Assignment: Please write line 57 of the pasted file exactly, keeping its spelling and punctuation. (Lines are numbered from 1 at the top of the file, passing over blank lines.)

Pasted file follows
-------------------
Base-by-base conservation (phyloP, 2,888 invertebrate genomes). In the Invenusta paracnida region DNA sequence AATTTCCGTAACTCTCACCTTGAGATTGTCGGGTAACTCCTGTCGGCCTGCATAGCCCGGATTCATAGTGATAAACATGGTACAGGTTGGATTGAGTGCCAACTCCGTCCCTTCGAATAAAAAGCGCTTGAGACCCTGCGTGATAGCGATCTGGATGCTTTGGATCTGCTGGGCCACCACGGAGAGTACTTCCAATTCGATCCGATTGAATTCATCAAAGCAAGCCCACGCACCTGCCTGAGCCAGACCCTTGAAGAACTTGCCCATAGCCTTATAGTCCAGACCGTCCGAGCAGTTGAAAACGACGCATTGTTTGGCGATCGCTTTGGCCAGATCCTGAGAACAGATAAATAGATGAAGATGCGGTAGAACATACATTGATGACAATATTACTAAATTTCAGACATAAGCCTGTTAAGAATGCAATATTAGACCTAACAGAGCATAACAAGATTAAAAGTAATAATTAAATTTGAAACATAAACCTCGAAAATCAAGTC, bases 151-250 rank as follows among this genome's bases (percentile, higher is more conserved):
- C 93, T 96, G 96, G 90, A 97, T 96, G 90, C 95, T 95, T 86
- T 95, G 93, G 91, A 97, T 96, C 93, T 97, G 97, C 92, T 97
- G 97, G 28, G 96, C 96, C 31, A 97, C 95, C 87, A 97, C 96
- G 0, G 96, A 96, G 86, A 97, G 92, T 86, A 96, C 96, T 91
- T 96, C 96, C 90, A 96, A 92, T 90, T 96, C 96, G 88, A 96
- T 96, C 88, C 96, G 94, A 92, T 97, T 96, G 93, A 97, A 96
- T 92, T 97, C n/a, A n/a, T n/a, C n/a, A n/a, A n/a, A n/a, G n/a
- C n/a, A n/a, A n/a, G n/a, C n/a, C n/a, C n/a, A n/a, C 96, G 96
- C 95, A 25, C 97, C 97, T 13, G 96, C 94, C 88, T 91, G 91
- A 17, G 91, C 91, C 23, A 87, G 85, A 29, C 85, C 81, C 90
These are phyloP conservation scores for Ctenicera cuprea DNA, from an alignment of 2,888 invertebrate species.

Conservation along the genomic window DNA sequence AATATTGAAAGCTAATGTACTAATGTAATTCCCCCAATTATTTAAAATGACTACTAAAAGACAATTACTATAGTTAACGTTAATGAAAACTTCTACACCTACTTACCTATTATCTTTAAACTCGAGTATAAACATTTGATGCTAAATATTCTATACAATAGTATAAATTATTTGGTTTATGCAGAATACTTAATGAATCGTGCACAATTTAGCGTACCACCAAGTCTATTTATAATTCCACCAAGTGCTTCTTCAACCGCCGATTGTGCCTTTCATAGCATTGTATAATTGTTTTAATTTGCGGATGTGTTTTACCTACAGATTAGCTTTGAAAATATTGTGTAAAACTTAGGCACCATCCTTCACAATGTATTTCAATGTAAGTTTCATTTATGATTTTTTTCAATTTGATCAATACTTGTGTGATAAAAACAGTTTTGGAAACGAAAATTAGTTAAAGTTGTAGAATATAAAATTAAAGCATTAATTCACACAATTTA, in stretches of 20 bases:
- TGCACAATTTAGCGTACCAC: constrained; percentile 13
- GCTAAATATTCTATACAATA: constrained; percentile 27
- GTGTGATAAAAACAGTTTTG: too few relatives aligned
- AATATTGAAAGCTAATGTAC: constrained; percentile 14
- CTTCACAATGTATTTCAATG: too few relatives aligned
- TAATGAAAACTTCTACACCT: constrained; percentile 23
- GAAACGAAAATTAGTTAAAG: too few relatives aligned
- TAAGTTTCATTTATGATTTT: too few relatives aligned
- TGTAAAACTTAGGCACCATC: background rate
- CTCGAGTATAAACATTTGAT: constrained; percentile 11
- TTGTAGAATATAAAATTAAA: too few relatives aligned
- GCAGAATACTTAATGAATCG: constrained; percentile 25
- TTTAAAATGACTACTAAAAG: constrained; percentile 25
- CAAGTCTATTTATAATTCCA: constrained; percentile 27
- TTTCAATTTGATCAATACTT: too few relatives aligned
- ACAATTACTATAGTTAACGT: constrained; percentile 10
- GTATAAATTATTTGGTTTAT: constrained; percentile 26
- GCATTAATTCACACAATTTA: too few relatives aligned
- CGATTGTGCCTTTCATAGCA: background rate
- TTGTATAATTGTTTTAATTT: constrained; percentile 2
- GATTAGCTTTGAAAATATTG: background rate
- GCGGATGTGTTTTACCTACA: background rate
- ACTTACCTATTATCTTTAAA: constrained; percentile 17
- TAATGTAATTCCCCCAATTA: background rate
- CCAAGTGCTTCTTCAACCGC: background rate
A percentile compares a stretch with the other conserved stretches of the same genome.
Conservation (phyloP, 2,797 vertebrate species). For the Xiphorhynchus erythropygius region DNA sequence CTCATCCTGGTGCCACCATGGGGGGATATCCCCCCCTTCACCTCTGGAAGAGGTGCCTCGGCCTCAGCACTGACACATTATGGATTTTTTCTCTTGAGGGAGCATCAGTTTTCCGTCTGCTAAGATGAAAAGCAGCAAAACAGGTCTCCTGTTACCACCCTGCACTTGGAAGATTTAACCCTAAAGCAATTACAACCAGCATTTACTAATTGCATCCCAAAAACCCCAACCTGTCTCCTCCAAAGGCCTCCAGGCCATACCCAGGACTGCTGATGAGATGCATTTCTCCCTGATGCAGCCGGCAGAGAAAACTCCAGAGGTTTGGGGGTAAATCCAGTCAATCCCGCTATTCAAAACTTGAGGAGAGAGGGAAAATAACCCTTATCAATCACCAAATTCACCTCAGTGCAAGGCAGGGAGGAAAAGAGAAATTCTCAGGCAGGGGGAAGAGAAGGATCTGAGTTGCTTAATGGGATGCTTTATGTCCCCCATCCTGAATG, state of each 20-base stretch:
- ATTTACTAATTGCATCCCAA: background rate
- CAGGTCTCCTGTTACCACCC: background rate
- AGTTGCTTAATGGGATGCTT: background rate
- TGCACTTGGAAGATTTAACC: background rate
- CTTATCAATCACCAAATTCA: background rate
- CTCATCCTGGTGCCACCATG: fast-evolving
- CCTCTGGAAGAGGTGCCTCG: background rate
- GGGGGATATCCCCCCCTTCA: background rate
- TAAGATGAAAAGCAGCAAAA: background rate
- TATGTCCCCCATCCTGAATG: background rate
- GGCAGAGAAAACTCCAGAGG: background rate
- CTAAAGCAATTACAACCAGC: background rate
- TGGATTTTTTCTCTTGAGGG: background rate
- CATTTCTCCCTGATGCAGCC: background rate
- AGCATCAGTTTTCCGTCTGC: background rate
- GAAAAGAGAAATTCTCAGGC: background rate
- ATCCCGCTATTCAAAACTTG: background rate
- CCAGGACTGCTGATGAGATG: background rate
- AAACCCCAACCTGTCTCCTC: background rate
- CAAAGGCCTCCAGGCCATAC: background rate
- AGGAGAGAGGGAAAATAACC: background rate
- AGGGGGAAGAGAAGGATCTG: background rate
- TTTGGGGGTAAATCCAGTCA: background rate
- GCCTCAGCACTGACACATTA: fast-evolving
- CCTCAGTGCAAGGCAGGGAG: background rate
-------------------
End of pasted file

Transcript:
- ATCCCGCTATTCAAAACTTG: background rate